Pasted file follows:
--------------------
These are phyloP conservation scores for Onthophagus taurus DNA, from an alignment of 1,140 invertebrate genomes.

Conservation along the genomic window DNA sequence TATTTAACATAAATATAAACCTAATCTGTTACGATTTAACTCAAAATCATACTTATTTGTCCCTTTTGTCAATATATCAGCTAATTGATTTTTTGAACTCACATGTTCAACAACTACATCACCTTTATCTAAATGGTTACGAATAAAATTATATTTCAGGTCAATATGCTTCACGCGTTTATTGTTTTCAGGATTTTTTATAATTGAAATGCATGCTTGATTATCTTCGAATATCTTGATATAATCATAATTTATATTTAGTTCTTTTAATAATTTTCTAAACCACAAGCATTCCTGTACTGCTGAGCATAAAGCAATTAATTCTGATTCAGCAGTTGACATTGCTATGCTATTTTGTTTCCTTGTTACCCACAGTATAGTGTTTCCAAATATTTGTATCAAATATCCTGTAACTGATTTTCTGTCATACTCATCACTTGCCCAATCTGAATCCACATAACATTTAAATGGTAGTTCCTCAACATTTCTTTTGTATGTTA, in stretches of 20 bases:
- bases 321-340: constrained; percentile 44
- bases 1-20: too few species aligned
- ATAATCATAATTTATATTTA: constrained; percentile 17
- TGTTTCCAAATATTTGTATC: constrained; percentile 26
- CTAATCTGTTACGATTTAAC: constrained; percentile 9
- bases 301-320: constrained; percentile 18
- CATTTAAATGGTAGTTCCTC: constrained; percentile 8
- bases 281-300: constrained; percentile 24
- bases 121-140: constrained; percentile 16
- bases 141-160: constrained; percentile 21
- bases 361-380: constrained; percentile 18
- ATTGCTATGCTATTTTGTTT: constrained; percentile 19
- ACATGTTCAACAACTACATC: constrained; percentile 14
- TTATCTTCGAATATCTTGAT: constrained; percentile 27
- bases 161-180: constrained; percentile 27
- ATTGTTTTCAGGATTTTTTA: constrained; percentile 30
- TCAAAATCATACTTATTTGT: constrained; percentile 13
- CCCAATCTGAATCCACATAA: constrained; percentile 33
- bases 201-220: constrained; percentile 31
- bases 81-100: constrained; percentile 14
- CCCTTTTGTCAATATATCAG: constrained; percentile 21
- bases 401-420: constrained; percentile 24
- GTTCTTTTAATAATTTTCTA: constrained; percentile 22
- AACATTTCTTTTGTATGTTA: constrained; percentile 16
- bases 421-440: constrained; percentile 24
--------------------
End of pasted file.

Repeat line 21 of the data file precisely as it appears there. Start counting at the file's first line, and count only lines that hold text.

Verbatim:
- bases 201-220: constrained; percentile 31